Saturday, 27 January 2007


Todd Bishop posted an article recently in the Seattle Post-Intelligencer about something called Infomania, which I found very interesting. When you first hear that term, you think it's one of those terms that you here in things such as management speak. However, it's a bit more than pointless terminology.
"A September 2005 study by Basex Inc. estimated that interruptions from e-mail, Web browsing, instant messaging and other electronic communications cost U.S. companies $588 billion a year. It estimated that interruptions constituted 28 percent of the average knowledge worker's day."
As this study had such stark stats, Microsoft held a two-day workshop recently to find ways of removing the problem, or at least making it less of a worry.

There was a good point made in this article though. This entirely depends on how many times a person checks their email, how many RSS feeds they have, etc. Also, their particular role might mean they don't have as many emails as others. It's an estimation - not a fact. This means we have to investigate further.

The executive summary is the only part of the report that I'm able to get hold of because I'm not prepared to pay £199 for the whole thing! Naturally, as it's only a summary, it doesn't tell you much. However, it does include what Basex consider to be the four main categories:
  • Total interruptions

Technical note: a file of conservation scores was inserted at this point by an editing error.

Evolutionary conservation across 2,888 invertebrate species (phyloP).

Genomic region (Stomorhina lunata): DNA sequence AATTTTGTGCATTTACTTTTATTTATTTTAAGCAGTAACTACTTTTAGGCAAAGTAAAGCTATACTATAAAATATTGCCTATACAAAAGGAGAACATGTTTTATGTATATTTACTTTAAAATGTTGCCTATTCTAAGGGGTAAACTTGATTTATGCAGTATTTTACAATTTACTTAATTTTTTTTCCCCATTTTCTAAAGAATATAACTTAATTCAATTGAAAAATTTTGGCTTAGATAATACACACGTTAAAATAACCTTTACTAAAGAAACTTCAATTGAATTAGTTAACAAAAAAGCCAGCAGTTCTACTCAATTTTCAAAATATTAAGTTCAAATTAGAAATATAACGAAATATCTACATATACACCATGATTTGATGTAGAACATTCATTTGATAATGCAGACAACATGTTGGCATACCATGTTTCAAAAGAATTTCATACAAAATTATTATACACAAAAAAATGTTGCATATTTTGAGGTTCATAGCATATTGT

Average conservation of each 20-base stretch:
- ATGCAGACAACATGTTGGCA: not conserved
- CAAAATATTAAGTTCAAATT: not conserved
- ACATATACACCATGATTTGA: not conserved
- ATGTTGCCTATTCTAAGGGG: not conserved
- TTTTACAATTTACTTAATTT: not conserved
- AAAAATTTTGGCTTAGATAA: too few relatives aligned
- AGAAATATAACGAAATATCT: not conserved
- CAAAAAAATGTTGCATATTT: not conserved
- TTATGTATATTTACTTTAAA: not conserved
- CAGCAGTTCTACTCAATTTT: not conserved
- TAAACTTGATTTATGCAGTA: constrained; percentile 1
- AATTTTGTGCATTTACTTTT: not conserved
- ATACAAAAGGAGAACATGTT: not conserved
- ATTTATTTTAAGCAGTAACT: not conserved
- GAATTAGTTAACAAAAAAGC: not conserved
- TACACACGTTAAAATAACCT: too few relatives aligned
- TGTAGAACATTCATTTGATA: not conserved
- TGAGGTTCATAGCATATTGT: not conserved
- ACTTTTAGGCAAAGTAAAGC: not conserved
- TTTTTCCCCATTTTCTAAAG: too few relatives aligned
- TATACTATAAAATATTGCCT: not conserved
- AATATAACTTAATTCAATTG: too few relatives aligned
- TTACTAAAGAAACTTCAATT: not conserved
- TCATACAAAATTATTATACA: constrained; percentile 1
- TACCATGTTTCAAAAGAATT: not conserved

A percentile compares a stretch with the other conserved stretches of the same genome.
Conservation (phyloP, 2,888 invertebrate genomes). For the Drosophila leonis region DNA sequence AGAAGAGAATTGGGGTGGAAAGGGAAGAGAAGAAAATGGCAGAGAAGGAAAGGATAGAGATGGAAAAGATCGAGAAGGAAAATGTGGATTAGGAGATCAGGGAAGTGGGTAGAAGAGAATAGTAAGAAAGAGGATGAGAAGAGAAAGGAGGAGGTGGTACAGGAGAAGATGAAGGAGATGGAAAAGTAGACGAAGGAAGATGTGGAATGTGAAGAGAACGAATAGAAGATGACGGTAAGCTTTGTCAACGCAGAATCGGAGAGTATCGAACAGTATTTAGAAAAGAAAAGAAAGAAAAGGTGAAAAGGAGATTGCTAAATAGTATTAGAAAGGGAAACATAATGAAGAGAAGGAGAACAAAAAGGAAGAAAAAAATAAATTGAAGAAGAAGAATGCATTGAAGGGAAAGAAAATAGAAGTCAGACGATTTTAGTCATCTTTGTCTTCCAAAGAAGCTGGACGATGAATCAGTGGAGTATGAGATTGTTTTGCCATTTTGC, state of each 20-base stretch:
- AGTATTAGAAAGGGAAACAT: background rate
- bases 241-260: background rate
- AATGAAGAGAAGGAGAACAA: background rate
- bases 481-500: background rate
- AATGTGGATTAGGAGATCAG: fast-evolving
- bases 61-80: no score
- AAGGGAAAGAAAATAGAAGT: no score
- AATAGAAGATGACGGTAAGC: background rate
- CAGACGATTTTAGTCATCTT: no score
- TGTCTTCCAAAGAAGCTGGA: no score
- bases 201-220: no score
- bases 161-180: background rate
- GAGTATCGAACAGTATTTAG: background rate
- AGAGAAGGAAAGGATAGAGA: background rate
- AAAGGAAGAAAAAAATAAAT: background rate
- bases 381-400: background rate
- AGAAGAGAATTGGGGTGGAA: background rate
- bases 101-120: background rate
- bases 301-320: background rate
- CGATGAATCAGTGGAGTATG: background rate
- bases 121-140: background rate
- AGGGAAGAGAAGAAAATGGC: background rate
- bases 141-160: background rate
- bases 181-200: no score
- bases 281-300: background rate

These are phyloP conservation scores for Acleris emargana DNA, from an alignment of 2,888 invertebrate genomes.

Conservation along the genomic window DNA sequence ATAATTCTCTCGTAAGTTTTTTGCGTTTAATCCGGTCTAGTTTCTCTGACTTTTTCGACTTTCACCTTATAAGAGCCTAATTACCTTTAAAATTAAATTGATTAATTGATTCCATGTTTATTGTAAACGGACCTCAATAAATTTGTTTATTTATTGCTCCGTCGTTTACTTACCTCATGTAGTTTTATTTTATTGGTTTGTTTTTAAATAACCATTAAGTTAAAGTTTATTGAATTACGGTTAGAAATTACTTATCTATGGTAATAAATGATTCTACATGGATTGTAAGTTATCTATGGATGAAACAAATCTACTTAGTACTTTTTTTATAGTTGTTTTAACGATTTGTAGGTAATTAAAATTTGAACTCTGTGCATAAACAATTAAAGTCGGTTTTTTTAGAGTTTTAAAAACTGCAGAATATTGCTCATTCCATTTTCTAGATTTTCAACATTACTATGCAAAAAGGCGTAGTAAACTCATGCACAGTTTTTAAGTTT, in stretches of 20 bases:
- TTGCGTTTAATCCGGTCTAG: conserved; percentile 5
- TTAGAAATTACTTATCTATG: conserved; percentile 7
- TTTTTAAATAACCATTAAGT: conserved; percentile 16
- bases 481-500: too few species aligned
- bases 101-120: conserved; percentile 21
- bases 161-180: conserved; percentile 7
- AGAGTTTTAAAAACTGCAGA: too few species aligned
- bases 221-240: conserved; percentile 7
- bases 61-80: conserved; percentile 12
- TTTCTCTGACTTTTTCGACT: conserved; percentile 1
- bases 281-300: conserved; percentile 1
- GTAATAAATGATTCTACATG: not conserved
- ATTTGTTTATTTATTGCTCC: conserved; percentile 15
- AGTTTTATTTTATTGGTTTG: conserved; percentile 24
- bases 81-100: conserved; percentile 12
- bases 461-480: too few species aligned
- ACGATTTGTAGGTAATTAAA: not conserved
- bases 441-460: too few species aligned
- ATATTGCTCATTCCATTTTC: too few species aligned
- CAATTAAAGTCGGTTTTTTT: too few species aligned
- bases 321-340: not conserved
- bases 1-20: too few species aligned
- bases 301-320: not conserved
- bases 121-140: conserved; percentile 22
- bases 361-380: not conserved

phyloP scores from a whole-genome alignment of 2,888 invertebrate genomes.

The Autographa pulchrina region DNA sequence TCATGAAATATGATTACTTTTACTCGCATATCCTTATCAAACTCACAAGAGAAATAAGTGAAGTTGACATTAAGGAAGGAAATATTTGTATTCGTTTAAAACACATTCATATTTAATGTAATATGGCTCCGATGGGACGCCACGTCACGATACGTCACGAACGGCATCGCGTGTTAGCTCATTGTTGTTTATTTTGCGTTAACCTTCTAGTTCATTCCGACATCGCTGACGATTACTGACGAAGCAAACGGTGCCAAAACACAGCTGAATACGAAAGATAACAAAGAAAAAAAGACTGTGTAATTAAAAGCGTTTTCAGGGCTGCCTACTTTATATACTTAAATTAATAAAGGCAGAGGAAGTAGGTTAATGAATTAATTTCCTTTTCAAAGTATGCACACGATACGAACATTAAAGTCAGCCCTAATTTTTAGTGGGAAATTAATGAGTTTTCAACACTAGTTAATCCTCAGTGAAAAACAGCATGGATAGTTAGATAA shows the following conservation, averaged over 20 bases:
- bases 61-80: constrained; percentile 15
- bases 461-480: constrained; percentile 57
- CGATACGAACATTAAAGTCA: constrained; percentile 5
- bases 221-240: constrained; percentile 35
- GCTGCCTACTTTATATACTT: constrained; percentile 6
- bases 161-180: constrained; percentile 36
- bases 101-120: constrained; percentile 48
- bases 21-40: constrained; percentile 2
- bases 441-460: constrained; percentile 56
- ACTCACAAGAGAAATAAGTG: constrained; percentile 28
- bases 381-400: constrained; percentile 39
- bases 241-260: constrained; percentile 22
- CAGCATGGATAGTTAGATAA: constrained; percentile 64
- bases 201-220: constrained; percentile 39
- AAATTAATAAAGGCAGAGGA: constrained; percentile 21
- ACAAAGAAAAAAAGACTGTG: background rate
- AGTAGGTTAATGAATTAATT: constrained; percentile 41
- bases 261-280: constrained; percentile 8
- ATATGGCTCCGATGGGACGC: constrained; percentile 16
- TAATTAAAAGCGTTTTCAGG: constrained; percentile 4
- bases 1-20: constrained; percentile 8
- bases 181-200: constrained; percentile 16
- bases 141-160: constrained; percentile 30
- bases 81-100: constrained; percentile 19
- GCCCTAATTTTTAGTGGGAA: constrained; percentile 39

• Dominant interruptions
  • Distractions
  • Background activities
Total interruptions are obviously the worst. These would presumably be things such as power cuts or system crashes - they prevent you from doing any work. The dominant interruptions would be those that slowed you down considerably, but weren't so bad that you couldn't do work. The other two are less worrying.

Another thing the report summary mentions is that it's important to use the right program (also known as the 'horses for courses' principle).

The problem with this is that for huge global corporations such as Microsoft, they live by email and IM. Without those valuable communication tools things could grind to a halt. Any reduction in usage would mean that things would grind to a halt. There's also the possibility that the more communications mechanisms you have, the better. It makes the company more dynamic and if one system were to fail - you could always use the other.

So what do you think?

Technorati tags: Infomania, Information, IT


(float*) said...

how much work time is lost by people writing their blogs, eh? :P